Labor Day

Tall Ships Festival Sails into Dana Point

Spy vessels that are mighty of mast and beautiful of bow.

Cliff Wassmann Photography

Labor Day Weekend has its longstanding traditions, from backyard cookouts to 5Ks to community picnics.

But the weekend following Labor Day is, around Dana Point, very much about one striking thing: the tall ships. We speak of those mammoth-of-mast, big-of-bow vessels that recall another century when terms like "seafaring" held sway, and we speak of fans turning out, waterside, to admire them, and board them, too.

The Tall Ship Festival will once again return to Dana Point Harbor for three days of sailing opportunities, dockside delights, a Sails 'n Ales party, on-deck tours, legend-filled storytelling, mermaid talks, and re-enactor meet & greets.

Don your tri-cornered hat and turn your boat, or, erm, car, for Dana Point from Friday, Sept. 9 through Sunday, Sept. 11.

The landlubbery larks are plentiful, and there are a few different harbor-close locations involved, from the Historic Maritime Wharf to the Samueli Conference Center. Best square away your crew on what everyone wants to do (your salty scheduler is right here).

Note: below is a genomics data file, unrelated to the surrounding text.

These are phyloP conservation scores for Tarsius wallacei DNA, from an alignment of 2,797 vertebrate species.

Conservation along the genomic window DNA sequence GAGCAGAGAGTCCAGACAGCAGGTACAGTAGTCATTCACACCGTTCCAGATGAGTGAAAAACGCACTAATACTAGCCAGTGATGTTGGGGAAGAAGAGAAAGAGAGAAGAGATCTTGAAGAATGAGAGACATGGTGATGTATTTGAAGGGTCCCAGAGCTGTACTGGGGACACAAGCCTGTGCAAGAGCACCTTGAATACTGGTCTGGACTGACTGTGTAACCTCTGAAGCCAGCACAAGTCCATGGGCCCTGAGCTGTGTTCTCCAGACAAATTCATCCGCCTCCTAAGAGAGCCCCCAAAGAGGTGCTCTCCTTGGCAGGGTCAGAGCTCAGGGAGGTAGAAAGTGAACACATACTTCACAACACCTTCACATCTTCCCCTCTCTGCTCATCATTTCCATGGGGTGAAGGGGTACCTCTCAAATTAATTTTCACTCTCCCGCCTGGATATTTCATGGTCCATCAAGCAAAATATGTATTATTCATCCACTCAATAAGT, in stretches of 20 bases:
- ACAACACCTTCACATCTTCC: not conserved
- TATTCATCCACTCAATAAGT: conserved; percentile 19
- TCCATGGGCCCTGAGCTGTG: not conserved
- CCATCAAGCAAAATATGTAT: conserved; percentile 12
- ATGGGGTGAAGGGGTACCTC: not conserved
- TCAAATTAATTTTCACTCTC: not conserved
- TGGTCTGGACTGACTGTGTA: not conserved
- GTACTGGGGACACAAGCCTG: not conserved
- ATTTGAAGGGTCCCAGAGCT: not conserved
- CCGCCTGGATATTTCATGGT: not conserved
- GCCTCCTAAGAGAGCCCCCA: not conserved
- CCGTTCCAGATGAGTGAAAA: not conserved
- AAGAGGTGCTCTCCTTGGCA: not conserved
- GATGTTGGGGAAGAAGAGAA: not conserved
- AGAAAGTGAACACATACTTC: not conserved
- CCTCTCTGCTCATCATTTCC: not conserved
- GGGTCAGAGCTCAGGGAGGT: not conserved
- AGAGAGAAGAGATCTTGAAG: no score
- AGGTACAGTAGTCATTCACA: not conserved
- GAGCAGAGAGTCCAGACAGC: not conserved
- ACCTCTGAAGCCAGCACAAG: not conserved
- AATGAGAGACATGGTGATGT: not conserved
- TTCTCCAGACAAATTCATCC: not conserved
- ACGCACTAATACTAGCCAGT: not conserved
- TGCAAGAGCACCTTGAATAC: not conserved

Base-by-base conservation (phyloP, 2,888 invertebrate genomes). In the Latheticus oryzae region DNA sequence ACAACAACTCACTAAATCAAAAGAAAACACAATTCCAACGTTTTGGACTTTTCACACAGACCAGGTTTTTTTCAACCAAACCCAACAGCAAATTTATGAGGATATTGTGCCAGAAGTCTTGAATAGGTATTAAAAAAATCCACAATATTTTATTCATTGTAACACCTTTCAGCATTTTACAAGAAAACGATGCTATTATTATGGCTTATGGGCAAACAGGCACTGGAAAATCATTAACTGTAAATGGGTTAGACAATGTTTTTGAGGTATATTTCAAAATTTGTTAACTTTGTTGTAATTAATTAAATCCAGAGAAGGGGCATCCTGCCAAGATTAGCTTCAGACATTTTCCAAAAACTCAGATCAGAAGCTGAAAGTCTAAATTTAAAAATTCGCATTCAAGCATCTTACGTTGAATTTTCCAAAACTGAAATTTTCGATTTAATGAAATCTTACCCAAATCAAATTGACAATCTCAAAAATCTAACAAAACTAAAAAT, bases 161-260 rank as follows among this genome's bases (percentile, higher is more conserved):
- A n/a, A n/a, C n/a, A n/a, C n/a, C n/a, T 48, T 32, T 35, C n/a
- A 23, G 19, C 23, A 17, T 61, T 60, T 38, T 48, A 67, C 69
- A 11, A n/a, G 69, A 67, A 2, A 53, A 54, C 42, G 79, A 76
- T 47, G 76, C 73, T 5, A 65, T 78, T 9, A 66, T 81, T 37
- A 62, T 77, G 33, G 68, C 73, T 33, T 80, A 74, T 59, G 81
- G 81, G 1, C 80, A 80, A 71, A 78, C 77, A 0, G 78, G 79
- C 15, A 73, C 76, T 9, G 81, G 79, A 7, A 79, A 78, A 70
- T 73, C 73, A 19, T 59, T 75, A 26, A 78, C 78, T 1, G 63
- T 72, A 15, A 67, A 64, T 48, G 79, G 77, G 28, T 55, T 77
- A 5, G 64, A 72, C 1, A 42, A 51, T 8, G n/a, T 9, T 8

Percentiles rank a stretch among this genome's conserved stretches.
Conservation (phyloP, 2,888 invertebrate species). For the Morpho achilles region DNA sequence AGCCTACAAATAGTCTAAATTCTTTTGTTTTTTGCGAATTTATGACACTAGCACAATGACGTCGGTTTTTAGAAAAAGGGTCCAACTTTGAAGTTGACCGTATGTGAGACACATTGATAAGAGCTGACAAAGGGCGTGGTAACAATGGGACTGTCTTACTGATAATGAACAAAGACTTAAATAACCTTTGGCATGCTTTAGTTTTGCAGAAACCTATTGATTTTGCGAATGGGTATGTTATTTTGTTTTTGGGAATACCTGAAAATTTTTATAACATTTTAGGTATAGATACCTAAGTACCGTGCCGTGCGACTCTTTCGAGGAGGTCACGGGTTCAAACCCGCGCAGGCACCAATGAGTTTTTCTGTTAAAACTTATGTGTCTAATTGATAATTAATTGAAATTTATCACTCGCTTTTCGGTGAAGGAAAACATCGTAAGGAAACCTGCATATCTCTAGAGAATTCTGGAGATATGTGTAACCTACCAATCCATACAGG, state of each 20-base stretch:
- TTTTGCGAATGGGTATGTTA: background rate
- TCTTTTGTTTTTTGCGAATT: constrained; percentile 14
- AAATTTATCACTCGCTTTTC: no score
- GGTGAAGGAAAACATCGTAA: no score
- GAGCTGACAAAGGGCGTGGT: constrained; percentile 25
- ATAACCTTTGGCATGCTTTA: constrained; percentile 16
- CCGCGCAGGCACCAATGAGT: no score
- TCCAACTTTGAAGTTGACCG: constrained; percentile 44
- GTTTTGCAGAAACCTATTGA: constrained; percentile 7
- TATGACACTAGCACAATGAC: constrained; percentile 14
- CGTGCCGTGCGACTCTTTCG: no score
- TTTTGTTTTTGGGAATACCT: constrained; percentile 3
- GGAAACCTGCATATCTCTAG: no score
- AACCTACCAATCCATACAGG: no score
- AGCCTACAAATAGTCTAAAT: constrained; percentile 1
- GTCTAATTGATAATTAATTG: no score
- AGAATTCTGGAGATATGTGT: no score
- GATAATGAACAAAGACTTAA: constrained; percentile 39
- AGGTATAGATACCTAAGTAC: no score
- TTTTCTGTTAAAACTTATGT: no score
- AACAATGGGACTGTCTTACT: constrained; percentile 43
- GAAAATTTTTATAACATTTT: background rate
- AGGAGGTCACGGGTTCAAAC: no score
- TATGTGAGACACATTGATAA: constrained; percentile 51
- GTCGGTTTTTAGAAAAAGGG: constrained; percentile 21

The on-the-water wonders are equally as epic, with cameos from some of the best-known tall ships around. Look for The Brig Pilgrim, Spirit of Dana Point, Bill of Rights, Californian, and other photo-ready sea-worthy wonders. Truly, each ship in the line-up is a star in its own right, and a visit from one to the harbor would draw devotees aplenty. 

Your full line-up of the historically accurate vessels has dropped anchor thisaway.

As for the famous and much-photographed Sunset Parade Sail? That always happens on the opening afternoon, which, in 2016, is Sept. 9. 

You don't need a compass to find the breeches-and-barnacles bash, a party piloted by the Ocean Institute; you only need to dip your oar in the waves, over and over, with a final stop at Dana Point Harbor. 

Cameras are out in photo-amazing force at this one, as is a devotion to the ocean and those storied structures rightly known as the tall ships.

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